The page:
This two-hour horseback riding tour will pick you up from Reykjavik an hour before your scheduled tour time and also provides essential gear such as gloves, wet-weather clothing, and helmets. The tour will take you all around some beautiful South Icelandic landscapes that are difficult to see on foot and it is suitable for absolute beginners and more experienced riders alike.
After the tour, they will bring you back to Reykjavik. You also have the option to drive to their stables yourself if you have your own transport in Iceland. Click here to check their tour availability.
Icelandic Horseback Riding Tour from Reykjavik
This Icelandic Horseback Riding Tour from Reykjavik is another great place to go horseback riding in Iceland if you’re looking for a tour from Reykjavik. The stables aren’t located too far outside of the city centre and the 1 to 1.5-hour trail ride will take you through some beautiful mountain and volcanic scenery all while not venturing too far from Reykjavik itself.
Riders can choose from a beginner, intermediate or advanced trail ride depending on their skill level and everyone has the opportunity to warm up with a steaming mug of coffee or hot chocolate after the ride.
Like the Red Lava tours listed above, the cost of transport to and from Reykjavik is also included, as is any riding gear that you may need (gloves, helmets, boots, rain gear, etc.). Click here to check their tour availability.
Vik Horse Adventure
If you’re looking for a great place to go horseback riding in Iceland outside of the capital, then another fantastic option is to go on the black sand beach riding tour with Vik Horse Adventure.
This tour, leaving from the town of Vik in the south of Iceland, lasts about one hour and goes along the stunning black sand beach nearby. This is an excellent way to experience some of the most distinctive landscapes in the country, if not the entire world.
The ride, again, is suitable for all experience levels and they do provide some essentials such as helmets, gloves, and rain gear. Click here to check their tour availability.
Horseback Riding + Golden Circle Tours
If you’re short on time and want to get the most out of your stay in Iceland, there are a number of tours that combine a stint of Icelandic horseback riding with a full tour of the incredible Golden Circle.
For example, this tour that leaves from Reykjavik will take you on a trail ride in the countryside around the Icelandic capital before taking you to the beautiful Þingvellir National Park, Gullfoss waterfall and the Geysir hot spring. All in, the tour lasts about nine hours so it’s a full, active day. Click here to see their availability.
Alternatively, this 11-hour tour will pick you up from your hotel before taking you to all of the highlights of the Golden Circle. To end the day, you will go on a 1-hour horseback ride through the lava fields and experience the beauty of Iceland on the back of a spirited Icelandic horse before being dropped off back at your hotel. Click here to see their availability.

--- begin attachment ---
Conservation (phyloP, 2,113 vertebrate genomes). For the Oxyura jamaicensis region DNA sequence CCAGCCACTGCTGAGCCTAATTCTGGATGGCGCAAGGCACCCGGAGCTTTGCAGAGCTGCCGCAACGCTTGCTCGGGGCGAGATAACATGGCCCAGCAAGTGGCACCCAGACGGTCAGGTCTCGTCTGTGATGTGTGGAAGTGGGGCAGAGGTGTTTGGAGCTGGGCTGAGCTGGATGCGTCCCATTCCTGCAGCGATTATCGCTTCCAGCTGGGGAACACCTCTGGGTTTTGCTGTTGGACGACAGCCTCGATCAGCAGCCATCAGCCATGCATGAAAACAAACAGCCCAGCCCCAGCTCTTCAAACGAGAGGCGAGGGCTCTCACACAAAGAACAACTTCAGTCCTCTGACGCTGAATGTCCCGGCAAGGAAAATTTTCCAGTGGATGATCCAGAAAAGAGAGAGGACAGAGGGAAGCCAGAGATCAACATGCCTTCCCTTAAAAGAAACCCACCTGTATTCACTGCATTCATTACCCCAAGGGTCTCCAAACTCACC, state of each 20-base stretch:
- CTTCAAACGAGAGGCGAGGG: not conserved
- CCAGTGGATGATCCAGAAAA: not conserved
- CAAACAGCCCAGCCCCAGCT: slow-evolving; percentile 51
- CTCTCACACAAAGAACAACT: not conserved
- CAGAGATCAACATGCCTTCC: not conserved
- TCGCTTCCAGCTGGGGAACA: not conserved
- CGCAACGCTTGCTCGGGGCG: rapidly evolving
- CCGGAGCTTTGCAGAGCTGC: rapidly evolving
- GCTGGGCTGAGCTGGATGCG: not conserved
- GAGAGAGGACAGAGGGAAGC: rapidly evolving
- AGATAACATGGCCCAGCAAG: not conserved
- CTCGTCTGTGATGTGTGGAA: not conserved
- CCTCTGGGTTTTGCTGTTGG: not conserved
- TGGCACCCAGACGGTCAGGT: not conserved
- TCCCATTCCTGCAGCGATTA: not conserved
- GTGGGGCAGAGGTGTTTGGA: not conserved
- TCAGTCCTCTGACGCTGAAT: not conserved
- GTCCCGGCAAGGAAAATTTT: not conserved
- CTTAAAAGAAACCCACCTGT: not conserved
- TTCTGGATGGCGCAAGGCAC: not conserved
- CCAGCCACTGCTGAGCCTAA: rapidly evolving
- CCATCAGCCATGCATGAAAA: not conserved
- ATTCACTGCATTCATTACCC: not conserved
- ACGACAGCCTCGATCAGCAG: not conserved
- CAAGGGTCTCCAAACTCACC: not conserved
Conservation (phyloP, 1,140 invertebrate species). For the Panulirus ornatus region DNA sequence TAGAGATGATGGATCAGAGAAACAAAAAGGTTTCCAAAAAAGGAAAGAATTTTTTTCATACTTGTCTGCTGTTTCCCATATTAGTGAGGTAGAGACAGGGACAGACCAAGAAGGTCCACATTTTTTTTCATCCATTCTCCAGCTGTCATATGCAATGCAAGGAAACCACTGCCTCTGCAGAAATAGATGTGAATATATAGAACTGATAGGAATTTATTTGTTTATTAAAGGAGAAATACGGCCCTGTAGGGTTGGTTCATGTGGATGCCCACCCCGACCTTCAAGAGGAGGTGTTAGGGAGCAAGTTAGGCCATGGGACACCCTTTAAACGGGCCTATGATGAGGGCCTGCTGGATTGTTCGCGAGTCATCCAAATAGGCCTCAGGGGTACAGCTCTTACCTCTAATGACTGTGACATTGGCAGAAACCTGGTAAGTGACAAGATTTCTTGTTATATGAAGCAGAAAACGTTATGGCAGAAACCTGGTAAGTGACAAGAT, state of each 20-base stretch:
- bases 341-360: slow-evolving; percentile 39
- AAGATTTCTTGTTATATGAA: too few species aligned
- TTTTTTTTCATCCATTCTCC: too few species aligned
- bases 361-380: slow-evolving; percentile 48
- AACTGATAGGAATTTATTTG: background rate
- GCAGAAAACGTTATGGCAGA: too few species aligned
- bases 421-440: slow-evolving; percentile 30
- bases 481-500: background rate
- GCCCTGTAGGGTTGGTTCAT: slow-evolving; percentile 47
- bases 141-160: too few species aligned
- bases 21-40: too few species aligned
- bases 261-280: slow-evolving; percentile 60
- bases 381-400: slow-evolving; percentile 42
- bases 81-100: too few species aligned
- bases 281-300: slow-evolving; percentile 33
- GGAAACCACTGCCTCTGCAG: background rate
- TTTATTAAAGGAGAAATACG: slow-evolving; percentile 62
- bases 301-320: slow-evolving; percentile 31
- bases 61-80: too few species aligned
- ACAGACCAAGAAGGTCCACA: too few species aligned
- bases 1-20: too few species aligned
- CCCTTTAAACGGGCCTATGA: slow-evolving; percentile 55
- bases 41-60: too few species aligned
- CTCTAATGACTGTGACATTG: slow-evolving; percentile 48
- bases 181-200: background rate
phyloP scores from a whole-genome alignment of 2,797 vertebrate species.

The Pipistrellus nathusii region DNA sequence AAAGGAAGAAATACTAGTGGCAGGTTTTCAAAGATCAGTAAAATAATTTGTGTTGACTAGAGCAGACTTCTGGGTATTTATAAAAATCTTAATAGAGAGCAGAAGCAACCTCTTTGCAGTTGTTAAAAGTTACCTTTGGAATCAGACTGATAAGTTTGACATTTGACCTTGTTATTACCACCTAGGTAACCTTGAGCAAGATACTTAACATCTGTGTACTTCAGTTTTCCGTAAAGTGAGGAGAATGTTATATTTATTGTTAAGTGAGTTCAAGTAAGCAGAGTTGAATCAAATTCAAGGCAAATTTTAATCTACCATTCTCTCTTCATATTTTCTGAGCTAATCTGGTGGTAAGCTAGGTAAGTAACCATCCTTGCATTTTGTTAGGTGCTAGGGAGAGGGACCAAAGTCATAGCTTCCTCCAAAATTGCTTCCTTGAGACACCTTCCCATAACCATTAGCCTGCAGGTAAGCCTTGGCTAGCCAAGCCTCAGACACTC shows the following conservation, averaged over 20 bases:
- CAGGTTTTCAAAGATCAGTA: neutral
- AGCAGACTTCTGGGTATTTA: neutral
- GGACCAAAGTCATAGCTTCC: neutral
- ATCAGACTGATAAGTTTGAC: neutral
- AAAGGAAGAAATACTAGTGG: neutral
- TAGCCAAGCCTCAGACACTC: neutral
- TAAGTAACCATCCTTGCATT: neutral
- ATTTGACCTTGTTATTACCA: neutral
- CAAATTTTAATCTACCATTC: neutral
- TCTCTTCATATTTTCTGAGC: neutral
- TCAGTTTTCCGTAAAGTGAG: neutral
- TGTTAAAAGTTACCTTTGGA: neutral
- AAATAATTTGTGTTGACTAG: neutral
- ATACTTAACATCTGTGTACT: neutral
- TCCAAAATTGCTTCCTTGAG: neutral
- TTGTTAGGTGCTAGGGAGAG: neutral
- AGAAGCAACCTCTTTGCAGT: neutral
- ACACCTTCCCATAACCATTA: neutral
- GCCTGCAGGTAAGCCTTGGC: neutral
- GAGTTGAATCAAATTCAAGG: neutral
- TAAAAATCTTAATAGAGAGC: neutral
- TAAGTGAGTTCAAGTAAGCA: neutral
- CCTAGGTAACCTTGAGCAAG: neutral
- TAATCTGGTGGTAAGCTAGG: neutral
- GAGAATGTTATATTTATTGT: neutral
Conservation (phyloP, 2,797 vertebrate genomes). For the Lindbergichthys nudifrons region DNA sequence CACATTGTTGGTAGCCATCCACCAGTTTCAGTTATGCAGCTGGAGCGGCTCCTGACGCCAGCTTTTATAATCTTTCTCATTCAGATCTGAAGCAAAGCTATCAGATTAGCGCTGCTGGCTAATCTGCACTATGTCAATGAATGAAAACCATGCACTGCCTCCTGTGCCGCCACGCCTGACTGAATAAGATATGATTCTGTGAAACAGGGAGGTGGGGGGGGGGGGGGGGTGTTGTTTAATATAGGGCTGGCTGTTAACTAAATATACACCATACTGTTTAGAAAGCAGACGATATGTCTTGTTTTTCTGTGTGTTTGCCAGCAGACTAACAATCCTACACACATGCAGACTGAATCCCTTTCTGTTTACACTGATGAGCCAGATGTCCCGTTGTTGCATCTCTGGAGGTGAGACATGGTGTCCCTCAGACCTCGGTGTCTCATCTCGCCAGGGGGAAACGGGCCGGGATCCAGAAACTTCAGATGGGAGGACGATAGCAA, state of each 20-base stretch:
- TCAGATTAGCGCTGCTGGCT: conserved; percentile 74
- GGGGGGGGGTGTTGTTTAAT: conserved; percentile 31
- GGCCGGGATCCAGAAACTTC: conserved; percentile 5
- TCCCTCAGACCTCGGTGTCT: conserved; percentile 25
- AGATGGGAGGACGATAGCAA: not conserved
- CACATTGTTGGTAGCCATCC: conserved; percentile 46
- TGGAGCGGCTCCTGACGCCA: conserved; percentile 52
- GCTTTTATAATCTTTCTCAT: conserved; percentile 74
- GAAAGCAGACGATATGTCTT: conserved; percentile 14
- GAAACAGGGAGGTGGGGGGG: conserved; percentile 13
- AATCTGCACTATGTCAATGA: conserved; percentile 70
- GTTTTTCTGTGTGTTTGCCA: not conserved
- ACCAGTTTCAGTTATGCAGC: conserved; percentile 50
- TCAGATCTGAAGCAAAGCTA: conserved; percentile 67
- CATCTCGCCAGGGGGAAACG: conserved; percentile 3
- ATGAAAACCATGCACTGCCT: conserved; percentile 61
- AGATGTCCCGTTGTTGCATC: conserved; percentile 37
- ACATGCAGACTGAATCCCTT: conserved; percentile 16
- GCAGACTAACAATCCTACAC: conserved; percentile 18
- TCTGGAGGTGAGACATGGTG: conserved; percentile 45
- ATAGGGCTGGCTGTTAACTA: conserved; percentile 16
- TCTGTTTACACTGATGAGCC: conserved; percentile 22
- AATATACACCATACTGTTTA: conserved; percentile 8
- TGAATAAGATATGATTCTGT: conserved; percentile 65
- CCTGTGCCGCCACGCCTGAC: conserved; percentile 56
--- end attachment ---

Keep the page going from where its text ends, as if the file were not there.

Visit an Icelandic Stable
If you’re more interested in learning about and visiting Icelandic horses rather than actually riding them, then there are a few options that will suit you, as well.
For instance, this tour from Reykjavik will take you to a typical Icelandic stable where you can meet and interact with the horses, help to groom them and learn all about what makes them unique. You then have the option to go for a quick ride around the paddock if you wish. Click here to see their availability.
Another great option is this tour to a local farm. Here you will get to visit a stable, interact with some delightful horses and learn all about this unique breed, including seeing a demonstration of the five gaits. You will then get to visit and tour the greenhouses and find out how it is possible to grow things like tomatoes in a harsh environment like Iceland. Click here to see their availability.
Fun Facts about the Icelandic Horse
The Icelandic horse is descended from the Faroe pony and the Norwegian fjord horse and brought to Iceland by the Vikings. There are also genetic links between the Icelandic horse and the similar Mongolian horse.
According to Norse mythology, the god Odin is said to have ridden an eight-footed Icelandic horse called Sleipnir. In the early 20th century, Icelandic horses were exported to Britain and were used as pit ponies during the mining boom.
There are about 80,000 Icelandic horses in the country, meaning that there is one horse for approximately every four people. Icelandic horses have passports, but once one leaves Iceland, they are not permitted to return.
Horse riding in Iceland was one of the highlights of our adventures around this amazing and beautiful country. There is something magical about experiencing the awe-inspiring scenery atop one of these fascinating animals. If you’re planning a trip to Iceland, make sure to spend some time on horseback while you tölt through the pristine countryside.
When travelling in Iceland, it’s always a good idea to make sure you have a travel insurance policy so you’re covered for any unfortunate events! We like WorldNomads and always use them for our trips – click here to get a quote from WorldNomads
Would you go horseback riding in Iceland? Have you been? Let us know in the comments!